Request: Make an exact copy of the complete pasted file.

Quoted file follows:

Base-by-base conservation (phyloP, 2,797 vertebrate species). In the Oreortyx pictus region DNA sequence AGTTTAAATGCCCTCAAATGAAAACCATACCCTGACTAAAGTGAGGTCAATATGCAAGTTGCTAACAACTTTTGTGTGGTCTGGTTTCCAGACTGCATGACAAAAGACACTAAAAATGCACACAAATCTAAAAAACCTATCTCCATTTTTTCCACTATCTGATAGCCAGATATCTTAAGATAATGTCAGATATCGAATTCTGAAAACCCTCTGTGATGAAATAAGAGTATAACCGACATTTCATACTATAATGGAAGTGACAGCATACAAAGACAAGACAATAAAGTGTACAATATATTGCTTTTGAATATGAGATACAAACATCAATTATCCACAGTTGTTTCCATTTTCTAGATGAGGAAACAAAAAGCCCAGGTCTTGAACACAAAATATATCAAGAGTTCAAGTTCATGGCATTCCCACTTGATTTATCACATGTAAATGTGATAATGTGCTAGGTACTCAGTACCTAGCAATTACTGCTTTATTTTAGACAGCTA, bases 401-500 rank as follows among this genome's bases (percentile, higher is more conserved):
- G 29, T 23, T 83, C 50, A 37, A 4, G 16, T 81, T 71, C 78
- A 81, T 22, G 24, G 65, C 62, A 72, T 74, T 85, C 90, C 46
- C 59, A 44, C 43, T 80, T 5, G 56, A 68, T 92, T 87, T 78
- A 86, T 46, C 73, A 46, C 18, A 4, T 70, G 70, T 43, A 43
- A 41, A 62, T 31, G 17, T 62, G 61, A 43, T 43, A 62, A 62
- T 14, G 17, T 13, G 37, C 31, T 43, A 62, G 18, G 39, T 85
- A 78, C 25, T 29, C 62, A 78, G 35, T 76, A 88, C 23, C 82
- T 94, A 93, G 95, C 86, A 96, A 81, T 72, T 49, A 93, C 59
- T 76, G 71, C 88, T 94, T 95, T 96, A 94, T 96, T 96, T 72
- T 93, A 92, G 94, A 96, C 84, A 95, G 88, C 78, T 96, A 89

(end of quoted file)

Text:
Base-by-base conservation (phyloP, 2,797 vertebrate species). In the Oreortyx pictus region DNA sequence AGTTTAAATGCCCTCAAATGAAAACCATACCCTGACTAAAGTGAGGTCAATATGCAAGTTGCTAACAACTTTTGTGTGGTCTGGTTTCCAGACTGCATGACAAAAGACACTAAAAATGCACACAAATCTAAAAAACCTATCTCCATTTTTTCCACTATCTGATAGCCAGATATCTTAAGATAATGTCAGATATCGAATTCTGAAAACCCTCTGTGATGAAATAAGAGTATAACCGACATTTCATACTATAATGGAAGTGACAGCATACAAAGACAAGACAATAAAGTGTACAATATATTGCTTTTGAATATGAGATACAAACATCAATTATCCACAGTTGTTTCCATTTTCTAGATGAGGAAACAAAAAGCCCAGGTCTTGAACACAAAATATATCAAGAGTTCAAGTTCATGGCATTCCCACTTGATTTATCACATGTAAATGTGATAATGTGCTAGGTACTCAGTACCTAGCAATTACTGCTTTATTTTAGACAGCTA, bases 401-500 rank as follows among this genome's bases (percentile, higher is more conserved):
- G 29, T 23, T 83, C 50, A 37, A 4, G 16, T 81, T 71, C 78
- A 81, T 22, G 24, G 65, C 62, A 72, T 74, T 85, C 90, C 46
- C 59, A 44, C 43, T 80, T 5, G 56, A 68, T 92, T 87, T 78
- A 86, T 46, C 73, A 46, C 18, A 4, T 70, G 70, T 43, A 43
- A 41, A 62, T 31, G 17, T 62, G 61, A 43, T 43, A 62, A 62
- T 14, G 17, T 13, G 37, C 31, T 43, A 62, G 18, G 39, T 85
- A 78, C 25, T 29, C 62, A 78, G 35, T 76, A 88, C 23, C 82
- T 94, A 93, G 95, C 86, A 96, A 81, T 72, T 49, A 93, C 59
- T 76, G 71, C 88, T 94, T 95, T 96, A 94, T 96, T 96, T 72
- T 93, A 92, G 94, A 96, C 84, A 95, G 88, C 78, T 96, A 89